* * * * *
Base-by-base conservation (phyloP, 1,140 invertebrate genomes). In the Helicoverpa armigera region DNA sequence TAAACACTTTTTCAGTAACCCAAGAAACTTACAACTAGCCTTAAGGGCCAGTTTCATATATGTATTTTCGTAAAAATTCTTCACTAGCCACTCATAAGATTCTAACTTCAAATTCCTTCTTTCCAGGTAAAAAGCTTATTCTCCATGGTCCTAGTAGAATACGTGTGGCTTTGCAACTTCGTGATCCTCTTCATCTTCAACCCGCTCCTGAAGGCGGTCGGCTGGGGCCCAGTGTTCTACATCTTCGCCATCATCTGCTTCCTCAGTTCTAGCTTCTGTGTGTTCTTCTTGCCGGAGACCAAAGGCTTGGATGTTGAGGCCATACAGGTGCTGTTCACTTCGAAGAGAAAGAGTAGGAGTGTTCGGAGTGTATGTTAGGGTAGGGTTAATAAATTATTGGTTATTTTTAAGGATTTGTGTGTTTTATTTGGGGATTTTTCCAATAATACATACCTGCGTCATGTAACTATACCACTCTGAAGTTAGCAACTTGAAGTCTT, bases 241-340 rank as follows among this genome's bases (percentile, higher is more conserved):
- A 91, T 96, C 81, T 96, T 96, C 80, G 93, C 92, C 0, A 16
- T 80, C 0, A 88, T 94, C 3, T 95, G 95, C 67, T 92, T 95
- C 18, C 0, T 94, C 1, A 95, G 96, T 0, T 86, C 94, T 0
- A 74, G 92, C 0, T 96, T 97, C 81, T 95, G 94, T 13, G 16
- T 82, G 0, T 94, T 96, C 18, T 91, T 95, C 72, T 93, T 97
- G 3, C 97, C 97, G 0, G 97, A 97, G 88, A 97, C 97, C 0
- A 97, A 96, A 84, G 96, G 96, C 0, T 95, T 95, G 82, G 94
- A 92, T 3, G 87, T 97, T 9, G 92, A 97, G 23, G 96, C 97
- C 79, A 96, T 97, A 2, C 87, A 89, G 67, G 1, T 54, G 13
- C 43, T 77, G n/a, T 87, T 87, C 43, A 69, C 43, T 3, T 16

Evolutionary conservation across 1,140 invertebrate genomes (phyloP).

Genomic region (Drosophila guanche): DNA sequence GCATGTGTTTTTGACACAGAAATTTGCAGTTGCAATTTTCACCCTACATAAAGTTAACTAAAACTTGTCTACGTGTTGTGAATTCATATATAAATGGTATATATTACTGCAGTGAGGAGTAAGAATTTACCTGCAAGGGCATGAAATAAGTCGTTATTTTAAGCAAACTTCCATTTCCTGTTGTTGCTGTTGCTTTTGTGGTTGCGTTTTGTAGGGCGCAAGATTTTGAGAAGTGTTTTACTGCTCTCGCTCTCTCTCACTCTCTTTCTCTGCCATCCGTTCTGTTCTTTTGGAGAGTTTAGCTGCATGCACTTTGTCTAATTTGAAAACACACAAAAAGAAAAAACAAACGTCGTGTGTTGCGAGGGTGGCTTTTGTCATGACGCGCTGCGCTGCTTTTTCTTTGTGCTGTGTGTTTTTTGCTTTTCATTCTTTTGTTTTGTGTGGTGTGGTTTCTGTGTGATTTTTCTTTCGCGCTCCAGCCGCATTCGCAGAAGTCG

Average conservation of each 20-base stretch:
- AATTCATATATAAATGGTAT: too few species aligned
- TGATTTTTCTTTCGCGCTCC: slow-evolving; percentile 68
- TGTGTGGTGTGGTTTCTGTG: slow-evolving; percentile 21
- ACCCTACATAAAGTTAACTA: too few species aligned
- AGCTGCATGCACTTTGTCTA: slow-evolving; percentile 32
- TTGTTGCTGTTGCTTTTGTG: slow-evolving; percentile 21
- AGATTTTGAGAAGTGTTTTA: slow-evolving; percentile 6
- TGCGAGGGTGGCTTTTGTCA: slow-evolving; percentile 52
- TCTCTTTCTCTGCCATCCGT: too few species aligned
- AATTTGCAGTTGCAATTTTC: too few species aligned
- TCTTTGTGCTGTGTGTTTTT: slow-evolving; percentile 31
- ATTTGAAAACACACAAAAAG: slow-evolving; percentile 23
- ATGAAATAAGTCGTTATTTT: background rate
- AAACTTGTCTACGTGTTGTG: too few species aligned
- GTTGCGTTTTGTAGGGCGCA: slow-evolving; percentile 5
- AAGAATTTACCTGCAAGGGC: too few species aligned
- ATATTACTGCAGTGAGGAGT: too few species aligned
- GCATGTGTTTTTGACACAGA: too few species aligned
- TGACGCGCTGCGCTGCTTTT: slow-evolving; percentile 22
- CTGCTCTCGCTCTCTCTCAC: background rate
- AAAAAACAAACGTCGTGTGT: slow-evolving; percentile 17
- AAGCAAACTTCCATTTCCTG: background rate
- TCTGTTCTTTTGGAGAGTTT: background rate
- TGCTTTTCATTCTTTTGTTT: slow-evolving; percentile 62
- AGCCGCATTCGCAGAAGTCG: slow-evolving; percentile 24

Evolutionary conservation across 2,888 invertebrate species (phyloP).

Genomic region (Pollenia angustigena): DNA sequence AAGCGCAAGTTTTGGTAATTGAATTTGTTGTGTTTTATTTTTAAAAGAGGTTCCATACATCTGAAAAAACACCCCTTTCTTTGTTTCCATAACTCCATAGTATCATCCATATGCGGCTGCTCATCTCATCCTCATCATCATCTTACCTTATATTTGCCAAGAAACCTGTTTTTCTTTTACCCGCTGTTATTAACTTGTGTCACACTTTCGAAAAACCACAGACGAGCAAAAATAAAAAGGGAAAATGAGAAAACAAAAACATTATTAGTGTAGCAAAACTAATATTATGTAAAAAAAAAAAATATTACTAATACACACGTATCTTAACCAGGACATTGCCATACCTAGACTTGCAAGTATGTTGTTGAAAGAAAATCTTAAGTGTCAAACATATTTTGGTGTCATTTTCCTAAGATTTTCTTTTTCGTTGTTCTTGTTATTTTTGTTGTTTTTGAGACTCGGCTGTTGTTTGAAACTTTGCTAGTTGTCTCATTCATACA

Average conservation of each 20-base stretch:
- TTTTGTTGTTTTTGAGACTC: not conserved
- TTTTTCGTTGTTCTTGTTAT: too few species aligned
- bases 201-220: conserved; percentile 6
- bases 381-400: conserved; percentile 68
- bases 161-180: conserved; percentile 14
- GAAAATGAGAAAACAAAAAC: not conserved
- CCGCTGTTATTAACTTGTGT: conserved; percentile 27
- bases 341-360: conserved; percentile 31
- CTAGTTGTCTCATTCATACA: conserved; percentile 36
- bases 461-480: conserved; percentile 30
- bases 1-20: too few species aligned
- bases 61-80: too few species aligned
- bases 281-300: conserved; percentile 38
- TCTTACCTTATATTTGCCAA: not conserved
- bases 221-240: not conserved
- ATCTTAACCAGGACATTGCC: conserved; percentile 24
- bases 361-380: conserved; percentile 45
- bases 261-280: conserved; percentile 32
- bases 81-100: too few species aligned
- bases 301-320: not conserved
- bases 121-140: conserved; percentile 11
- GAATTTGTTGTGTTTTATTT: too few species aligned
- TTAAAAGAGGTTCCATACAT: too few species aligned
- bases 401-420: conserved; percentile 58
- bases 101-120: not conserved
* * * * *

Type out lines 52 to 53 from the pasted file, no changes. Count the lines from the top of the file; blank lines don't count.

- bases 461-480: conserved; percentile 30
- bases 1-20: too few species aligned